The Defense Department is weighing its options for how to best comply with the Supreme Court’s reversal of the Defense of Marriage Act, according to an Associated Press report.
Defense Secretary Chuck Hagel has issued a memorandum to senior department officials, outlining a plan that could provide same-sex spouses of military members with benefits such as health care and housing subsidies by the end of August. The plan would also give military members in same-sex relationships up to 10 days of leave to travel to a state in which they can legally marry, AP reported.
The proposal is currently under review by the Justice Department.
“Consistent with the president's direction to the attorney general, we are working with all agencies to help them implement the Supreme Court's decision in Windsor [v. United States],” Justice spokeswoman Allison Price told Government Executive.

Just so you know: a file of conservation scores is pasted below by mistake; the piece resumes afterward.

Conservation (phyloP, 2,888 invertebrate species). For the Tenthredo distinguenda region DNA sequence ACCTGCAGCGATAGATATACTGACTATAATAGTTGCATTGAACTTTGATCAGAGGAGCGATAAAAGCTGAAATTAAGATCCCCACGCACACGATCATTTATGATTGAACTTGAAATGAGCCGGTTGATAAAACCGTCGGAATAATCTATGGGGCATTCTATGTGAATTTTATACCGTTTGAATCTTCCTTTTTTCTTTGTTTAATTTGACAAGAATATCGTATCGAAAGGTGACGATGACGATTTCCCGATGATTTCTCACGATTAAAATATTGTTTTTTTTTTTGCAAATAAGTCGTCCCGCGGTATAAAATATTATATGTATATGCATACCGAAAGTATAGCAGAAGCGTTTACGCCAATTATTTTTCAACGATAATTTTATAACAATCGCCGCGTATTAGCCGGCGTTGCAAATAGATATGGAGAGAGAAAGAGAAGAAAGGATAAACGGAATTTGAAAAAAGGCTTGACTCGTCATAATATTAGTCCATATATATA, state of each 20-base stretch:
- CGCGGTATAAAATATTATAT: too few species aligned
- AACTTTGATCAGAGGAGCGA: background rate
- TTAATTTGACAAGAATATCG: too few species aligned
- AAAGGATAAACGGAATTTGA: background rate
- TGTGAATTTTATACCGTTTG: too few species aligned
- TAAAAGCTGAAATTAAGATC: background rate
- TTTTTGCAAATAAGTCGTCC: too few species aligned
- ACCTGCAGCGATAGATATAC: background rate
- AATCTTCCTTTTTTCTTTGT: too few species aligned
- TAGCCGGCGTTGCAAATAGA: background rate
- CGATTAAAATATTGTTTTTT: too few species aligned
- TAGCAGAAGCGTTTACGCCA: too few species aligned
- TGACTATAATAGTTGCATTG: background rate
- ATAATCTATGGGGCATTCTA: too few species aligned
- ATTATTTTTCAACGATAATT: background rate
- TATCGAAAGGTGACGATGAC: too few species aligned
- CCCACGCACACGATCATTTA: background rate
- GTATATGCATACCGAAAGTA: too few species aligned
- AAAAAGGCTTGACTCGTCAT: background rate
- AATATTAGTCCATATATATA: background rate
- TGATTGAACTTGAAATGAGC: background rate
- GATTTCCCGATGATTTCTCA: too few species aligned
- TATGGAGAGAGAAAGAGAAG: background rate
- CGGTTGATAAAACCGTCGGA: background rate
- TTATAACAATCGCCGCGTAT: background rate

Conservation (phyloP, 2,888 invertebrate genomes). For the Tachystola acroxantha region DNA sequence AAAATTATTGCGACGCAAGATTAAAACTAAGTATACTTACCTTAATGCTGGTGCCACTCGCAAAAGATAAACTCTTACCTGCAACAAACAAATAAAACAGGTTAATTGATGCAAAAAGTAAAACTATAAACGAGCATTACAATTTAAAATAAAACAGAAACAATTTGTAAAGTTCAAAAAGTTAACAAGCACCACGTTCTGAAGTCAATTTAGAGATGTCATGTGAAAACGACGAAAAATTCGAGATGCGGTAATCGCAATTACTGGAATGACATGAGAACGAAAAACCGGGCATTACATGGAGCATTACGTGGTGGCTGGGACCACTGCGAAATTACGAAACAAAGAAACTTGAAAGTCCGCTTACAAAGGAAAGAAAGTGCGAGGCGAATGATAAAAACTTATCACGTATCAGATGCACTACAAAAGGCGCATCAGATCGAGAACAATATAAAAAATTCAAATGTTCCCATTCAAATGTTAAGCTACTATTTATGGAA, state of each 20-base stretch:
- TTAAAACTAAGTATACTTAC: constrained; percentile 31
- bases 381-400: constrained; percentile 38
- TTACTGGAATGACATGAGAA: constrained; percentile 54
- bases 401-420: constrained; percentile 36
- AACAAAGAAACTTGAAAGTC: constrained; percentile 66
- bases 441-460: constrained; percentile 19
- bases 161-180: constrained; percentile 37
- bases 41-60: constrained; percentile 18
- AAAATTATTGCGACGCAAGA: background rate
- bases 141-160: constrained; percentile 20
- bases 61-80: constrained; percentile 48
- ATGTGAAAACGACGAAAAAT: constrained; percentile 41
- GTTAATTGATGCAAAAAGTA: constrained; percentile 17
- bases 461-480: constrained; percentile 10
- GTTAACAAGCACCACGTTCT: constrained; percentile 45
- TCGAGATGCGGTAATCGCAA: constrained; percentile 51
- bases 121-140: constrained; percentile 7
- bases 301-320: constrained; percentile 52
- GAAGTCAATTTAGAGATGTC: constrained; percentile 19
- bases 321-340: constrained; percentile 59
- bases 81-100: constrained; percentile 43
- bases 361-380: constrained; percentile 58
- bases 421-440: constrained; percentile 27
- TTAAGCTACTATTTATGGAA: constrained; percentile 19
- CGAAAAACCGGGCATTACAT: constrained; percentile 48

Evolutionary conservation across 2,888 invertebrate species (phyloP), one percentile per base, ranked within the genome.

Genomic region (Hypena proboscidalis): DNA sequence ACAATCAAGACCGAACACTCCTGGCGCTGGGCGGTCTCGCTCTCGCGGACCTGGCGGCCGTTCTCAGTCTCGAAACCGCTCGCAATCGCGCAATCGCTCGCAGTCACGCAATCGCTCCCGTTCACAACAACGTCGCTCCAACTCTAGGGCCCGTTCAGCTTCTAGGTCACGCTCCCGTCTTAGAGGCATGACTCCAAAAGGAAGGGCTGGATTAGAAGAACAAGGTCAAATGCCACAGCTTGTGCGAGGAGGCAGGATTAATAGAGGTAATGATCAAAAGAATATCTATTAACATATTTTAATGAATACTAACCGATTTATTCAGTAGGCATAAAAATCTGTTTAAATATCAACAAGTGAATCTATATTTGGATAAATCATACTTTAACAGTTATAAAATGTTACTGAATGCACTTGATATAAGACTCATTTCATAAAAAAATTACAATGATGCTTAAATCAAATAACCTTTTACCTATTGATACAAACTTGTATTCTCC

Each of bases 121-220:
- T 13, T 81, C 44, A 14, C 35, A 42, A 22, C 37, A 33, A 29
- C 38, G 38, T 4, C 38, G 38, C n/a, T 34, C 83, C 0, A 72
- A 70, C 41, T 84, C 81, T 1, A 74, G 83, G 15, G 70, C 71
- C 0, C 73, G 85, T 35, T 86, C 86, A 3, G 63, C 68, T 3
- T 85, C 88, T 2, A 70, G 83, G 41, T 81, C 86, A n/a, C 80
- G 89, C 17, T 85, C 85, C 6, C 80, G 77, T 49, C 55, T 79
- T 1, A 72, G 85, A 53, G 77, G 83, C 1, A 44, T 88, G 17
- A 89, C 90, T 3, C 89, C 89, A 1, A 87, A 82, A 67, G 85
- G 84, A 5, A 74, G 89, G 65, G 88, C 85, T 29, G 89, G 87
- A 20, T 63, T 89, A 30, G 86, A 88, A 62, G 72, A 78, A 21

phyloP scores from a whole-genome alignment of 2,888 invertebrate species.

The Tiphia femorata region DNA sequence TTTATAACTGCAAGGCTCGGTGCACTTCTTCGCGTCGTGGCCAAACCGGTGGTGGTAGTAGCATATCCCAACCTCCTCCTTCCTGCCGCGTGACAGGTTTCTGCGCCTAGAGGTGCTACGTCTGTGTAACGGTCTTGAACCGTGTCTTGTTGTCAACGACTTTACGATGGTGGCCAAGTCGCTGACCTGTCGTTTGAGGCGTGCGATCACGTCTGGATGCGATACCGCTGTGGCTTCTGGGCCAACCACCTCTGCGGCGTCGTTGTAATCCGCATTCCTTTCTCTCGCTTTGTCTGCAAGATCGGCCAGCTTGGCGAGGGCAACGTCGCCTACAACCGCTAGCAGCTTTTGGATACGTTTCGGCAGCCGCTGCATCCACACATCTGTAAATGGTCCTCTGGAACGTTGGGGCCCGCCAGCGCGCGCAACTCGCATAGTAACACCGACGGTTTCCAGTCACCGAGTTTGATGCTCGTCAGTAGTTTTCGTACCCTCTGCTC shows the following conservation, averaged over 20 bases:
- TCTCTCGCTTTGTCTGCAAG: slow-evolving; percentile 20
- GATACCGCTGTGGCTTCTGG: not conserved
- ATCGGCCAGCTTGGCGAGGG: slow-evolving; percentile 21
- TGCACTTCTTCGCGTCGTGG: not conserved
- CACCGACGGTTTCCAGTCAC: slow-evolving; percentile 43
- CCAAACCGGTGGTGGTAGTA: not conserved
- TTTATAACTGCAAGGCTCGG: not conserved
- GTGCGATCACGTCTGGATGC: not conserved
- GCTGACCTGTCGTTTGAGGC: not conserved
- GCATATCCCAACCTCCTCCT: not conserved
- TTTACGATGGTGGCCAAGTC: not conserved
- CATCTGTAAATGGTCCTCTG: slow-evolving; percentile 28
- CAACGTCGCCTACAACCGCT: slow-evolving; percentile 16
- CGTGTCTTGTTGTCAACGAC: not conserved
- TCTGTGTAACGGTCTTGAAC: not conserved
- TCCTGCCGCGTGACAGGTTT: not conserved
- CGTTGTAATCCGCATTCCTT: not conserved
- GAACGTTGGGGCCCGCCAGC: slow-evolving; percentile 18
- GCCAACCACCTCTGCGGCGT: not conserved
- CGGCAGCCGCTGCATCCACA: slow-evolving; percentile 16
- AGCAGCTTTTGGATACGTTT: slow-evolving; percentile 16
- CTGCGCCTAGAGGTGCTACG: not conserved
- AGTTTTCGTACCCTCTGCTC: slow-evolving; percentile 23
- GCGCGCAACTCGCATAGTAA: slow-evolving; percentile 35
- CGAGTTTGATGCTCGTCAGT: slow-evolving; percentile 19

Prior to the Supreme Court’s ruling, the Pentagon had announced plans to extend some benefits to same-sex partners of service members. Those benefits did not include health care and housing allowances, however.
"In the event the Defense of Marriage Act is no longer applicable to the Department of Defense," then-Secretary Leon Panetta wrote in a February memo, "it will be the policy of the department to construe the words 'spouse' and 'marriage' without regard to sexual orientation, and married couples, irrespective of sexual orientation, and their dependents, will be granted full military benefits."
Just days after the June Supreme Court ruling, the Office of Personnel Management issued its preliminary rules for civilian federal employees in legally recognized same-sex marriages, declaring those spouses immediately eligible for all federal benefits.
In his new memo, Hagel also promised to share the same benefits with all military spouses, AP reported, regardless of sexual orientation.